The stylish Sarah Jessica Parker gave this Hollywood icon name to one of her daughters.
Thanks to Clare for suggesting Loretta as our Baby Name of the Day.
There’s more than one possible origin for Loretta:
- She could be an elaboration of Lora and Laura. Lauretta is heard in Italian. Boccaccio used it in his Decameron.
- Loreto is an Italian town, a name associated with the Virgin Mary. Legend has it that the home where Mary once lived was miraculously lifted up and carried from Nazareth to Loreto. This makes Loreto a Marian name – and possibly Loretta, too.
- George Sand invented the name Loredana for a novel in 1833. Sand was French, but three-quarters of a century later an Italian author penned a novel called L’amore de Loredana. Maybe Lor- names were the Kay– names of an earlier time. I’ve also stumbled across Lorita, though she’s gone extinct in recent years.
I tend to think of Loretta as vaguely Italian, partially for the origins above, and probably partially because my Italian grandmother seriously considered the name for her youngest daughter. (Or so says family legend.)
My grandmother, the story goes, was inspired by Loretta Young. Ms. Young was born Gretchen Young, in Salt Lake City in 1913. She started acting at the age of four, earned a Best Actress Oscar in 1948, and hosted a wildly successful television show, The Loretta Young Show, from 1953 until 1961, when the medium was still new.
Her stage name was chosen for her by her first manager. It stuck, and as her career flourished, the name caught on. Between 1931 and 1944, Loretta ranked in the US Top 100.
In 1932, when the name was at the heights of popularity, Loretta Lynn was born a poor coal miner’s daughter in Butcher Hollow, Kentucky. She’d become a legend in country music, and the 1980 biopic Coal Miner’s Daughter won Sissy Spacek an Oscar for her portrayal of the First Lady of Country Music.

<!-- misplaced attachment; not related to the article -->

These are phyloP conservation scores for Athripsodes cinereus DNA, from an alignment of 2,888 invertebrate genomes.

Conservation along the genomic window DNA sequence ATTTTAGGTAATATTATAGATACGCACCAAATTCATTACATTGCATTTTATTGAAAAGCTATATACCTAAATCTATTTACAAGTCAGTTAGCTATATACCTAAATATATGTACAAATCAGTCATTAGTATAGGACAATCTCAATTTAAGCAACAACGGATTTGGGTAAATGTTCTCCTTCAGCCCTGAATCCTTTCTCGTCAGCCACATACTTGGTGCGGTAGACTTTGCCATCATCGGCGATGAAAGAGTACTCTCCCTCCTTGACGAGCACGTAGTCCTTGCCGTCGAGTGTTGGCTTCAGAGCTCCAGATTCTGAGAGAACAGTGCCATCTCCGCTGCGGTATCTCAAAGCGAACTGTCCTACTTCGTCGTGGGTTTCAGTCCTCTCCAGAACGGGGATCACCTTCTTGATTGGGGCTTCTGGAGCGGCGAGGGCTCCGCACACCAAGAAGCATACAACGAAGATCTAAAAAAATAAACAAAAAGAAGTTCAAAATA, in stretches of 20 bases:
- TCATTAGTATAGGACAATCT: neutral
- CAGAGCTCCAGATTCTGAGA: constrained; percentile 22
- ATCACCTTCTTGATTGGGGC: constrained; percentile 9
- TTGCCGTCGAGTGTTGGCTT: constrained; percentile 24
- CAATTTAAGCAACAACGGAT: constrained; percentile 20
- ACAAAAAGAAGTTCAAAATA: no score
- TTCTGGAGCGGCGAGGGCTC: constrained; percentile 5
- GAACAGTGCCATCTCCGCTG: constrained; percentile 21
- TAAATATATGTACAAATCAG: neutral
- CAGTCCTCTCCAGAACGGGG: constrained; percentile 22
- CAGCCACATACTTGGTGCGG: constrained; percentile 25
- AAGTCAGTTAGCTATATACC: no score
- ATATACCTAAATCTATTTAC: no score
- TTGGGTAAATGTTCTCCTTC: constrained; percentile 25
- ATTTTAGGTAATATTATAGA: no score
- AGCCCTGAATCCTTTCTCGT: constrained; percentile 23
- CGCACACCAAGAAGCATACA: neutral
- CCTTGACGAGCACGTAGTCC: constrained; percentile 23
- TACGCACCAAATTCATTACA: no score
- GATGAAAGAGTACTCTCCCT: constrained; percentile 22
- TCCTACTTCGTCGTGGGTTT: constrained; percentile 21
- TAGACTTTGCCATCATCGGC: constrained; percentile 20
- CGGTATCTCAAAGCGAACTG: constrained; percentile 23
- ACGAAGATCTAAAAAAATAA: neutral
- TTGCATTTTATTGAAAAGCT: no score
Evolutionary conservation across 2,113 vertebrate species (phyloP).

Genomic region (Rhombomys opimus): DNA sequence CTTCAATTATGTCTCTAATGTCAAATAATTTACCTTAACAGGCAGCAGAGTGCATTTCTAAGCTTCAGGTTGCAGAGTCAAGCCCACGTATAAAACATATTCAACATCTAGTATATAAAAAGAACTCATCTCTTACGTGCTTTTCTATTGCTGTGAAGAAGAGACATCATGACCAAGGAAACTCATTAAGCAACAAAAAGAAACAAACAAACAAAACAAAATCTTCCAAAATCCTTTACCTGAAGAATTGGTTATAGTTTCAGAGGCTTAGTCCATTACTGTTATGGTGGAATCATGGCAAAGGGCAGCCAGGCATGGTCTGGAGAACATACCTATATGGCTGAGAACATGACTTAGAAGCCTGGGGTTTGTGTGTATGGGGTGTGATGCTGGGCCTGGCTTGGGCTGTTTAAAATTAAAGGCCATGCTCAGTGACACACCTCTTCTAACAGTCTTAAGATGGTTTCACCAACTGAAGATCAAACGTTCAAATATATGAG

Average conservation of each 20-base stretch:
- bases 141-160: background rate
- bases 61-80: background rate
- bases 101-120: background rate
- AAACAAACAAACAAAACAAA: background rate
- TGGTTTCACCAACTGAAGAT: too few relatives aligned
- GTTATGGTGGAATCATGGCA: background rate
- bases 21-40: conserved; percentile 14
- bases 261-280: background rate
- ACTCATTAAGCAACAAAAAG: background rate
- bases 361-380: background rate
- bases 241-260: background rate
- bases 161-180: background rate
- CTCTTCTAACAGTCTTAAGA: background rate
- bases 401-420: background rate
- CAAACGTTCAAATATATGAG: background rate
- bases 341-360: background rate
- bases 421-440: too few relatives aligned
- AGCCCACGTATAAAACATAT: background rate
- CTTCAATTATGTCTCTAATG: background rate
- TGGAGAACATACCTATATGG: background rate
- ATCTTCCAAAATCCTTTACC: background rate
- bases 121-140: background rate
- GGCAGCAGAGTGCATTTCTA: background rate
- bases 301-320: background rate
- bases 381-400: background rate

All of this could make Laura feel like a relatively modern discovery in English, but she has a longer history of use than you might expect. In the thirteenth century Loretta de Braose was Countess of Leicester.
Some of today’s parents – or grandparents – might also think of Loretta Swit, best known as Major Margaret Houlihan on MASH.
And yet, Loretta doesn’t feel like a vintage gem or a revival name. Today she’s more honkytonk, less Hollywood – a sister for Emmylou.
When Matthew Broderick and Sarah Jessica Parker named their twins Tabitha and Marion Loretta, there was quite a bit of surprise. Loretta left the US Top 1000 after 1990. But Tabitha and Loretta do sound like sisters – unexpected, but not at all unmatched.
122 girls received the name in 2012, up from 84 in 2009, the year the Parker Broderick girls arrived. Maybe the famous couple has changed the way we think about the name – but only slightly.
For now, Loretta remains a rarity. Olive may be gaining widespread acceptance, and Harper could be headed for the US Top Ten. But Loretta remains a rarity, just outside of trends. And yet, her super-stylish parents could influence the broader adoption of this storied name.
The Mrs. says
Lettie also seems like a natural nickname for this Midwest-feeling moniker. I knew an older (and rather intimidating) court bailiff who had this name. She was a wonder! Lovely and gracious whom NO ONE messed with. I wouldn’t use it myself, but with the right last name, this one could be very cordial.
Endorse! I love Lettie 🙂 For reasons unknown *cough* I have to say though, I always preferred Tabitha to Loretta in that sibset.
I love Loretta! I do think of Loretta Lynn, but that’s a huge plus in my book. Lottie as a nickname sends it from merely wonderful to inspired!
I don’t know about anyone else, but to my parents, every Loretta they meet is “the lovely Loretta,” named after a character on “Cheers,” (who was, as near as I can recall, Carla’s ex-husband’s girlfriend), who was always introduced with this sobriquet when she appeared. Until I saw the show, I had no idea what they were talking about, but now even I tend to think this whenever I meet a Loretta!
The Cheers character came to mind for me too. Especially since Carla’s ex-husband had a wonky way of saying Loretta…
I like Loretta, it has an old-fashioned, yet hipster feel I could really get behind.
I quite like Loretta. Tabitha and Loretta do seem to go nicely together, though I can’t really put my finger on why. I like that she could be nicknamed Lottie, too.
I hope this isn’t rude of me, but I have compiled a list of all your articles (since the article page seems to be lacking). You have a lot of great articles! If you want you can add this link to the page until it gets sorted. 🙂
Rude? That’s awesome of you, Livka. Thanks!!
A very sweet name but not exactly my style. I’ve never been a huge fan of the -etta names.
Loretta must have been somewhat common back in the day. I have a great-great aunt Loretta on my family tree and my husband has a great-great-grandmother Loretta.